and crispy outside, soft and yielding inside, your
perfect hash browns will make your eggs proud.
thing Iíve said exactly 6 gajillion and 11 times is, there
are more bad examples of food out there than there are good
examples. Todayís topic, hash browns, is no exception. Too
often, what should be a crispy, creamy, perfectly seasoned,
standalone dish is reduced to little more than a bland and
mushy ketchup delivery system. Letís see what we can do to
YOU NEED TO LEARN THIS
eat breakfast? Well, then, say no more.
STEPS YOU TAKE
before we start, letís get our terms straight so we know
exactly what weíre talking about. When I think of hash
browns, I think of golden brown cakes of pan-fried shredded
potatoes. Some people also include preparations where the
potatoes are cut into small or medium dice, or even thin
slices, but now youíre straying into home fries territory.
For today, then, weíll grab our graters and go with
remember that hash browns are pretty much just potatoes. If
you start adding binders, like egg or flour, well, now weíre
talking potato pancakes or latkes. Those are terrific, too,
mind you, but theyíre not hash browns.
take a quick look at the ingredients:
course, thereís the potatoes. What kind of potatoes
depends on whom you ask. Personally, I prefer Russets, the
best-known variety of which are called Idaho potatoes. James
Beard, the legendary food writer, preferred waxy or new
potatoes which have less starch. Clearly, theyíll both
work with slightly different results. You can decide for
of the type of potato, there seem to be two general schools
of thought on Planet Hash Brown. One is to start with raw
potatoes, the other is to start with previously cooked
potatoes, typically boiled or baked. Iím in the raw camp,
though Iíve had some great examples from the cooked camp.
If you start with cooked potatoes, you can pretty much cut
the cooking time in half. For my money, though, I think you
get a somewhat more crispy product by starting with raw.
thereís the fat. Remember that fat serves a number of
functions, including heat transference, non-stickitude and,
perhaps most important, flavor. For the first two functions,
any fat or oil will work. For the last function, though, I
would recommend lard, bacon fat or clarified butter. (You
can use whole butter, but, because it has milk solids, you
run a great risk of it burning.)
last necessary ingredient is salt. Potatoes without salt are
like chimps without bananas ó just a little bit sad.
you add other stuff as well, like a little minced onion, as
long as you take care not to let it burn. For garlic, my
inclination would be to crush a couple cloves and saute them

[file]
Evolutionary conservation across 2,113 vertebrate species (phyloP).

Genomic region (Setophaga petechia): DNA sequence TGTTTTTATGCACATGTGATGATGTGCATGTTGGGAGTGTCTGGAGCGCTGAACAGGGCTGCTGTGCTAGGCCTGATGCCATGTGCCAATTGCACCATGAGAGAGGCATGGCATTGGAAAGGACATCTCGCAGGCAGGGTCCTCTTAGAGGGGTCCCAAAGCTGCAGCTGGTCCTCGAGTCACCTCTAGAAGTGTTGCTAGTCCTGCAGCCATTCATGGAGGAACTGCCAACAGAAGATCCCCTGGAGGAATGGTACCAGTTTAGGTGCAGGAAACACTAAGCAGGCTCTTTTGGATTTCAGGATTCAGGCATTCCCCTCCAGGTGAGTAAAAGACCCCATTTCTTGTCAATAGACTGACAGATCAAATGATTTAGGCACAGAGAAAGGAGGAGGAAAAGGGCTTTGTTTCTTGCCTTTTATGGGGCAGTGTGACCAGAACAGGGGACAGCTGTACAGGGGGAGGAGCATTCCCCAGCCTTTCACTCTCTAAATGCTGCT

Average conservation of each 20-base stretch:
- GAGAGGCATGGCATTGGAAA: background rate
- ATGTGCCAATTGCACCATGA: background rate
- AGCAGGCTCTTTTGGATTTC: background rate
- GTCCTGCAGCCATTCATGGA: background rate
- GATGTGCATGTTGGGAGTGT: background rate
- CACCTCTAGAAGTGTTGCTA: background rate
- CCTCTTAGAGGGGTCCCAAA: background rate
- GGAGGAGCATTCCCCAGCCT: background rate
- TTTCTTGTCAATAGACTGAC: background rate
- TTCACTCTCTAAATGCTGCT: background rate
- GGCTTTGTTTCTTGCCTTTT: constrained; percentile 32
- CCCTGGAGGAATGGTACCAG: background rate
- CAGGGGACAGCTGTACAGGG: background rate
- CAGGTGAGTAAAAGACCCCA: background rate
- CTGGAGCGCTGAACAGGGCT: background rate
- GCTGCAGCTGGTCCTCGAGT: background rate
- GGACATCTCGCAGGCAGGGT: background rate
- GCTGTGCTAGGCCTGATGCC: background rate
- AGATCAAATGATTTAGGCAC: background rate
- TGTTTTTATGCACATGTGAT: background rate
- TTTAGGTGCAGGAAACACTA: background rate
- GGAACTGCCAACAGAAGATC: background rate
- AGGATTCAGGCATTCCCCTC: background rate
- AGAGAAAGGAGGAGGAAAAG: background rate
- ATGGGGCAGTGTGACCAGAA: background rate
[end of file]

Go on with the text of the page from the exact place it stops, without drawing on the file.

slightly in the hot fat BEFORE you add the potatoes. Then,
remove the garlic and add the potatoes. That way you get the
flavor without the risk of burning.
can also add herbs or spices. A little rosemary is nice, as
is a bit of paprika. But, with all this stuff, I prefer it
simple: potatoes, fat and salt ó yum.
last thing: the pan. Diners mostly make their hash browns on
a flat top griddle. For the home cook, I think a good,
nonstick pan works best. Some people love cast iron, too,
but those things are so heavy, it makes it hard to flip the
hash browns like you could if youíre using a light
nonstick. If youíre going to flip it with a spatula
anyway, go ahead with the cast iron. Thatís probably what
Abe Lincoln would have used.
now letís get to the actual making. I figure one big
potato makes enough for two servings of hash browns. If youíre
making a lot, keep potatoes in acidulated water until itís
time to cook. That will keep them from discoloring.
Peel your potatoes and shred them with the largest hole of
your grater. If youíre going to cook them right away, put
them in a paper towel or clean dish towel and ring out as
much water as you can. This will help them crisp up more
Heat your nonstick skillet over a medium to medium-low
flame. While itís heating, season your potatoes with salt
and anything else you might be adding (pepper, for example).
Now, for most sauteed items, I add just enough fat to coat
the bottom of the pan. For hash browns, I add a little more
to make sure they really donít stick and to add a little
enough grated potatoes that you can press them into a circle
covering the whole pan. How thick a layer? Excellent
question. The thinner the layer, the more crispy the whole
thing will be. If you mound your potatoes more thickly, the
interior will be soft and white while the exterior is all
nice and crispy. Iím not about to tell you which way is
better. Thatís your choice. Arenít you glad weíre not
living in the Stalin-era Soviet Union? Cook them over medium
low heat until the bottom is golden brown and crispy, 5 to
10 minutes. Flip the hash browns and do the same on the
other side. Serve immediately, because theyíll lose their
crisp if you try to hold them.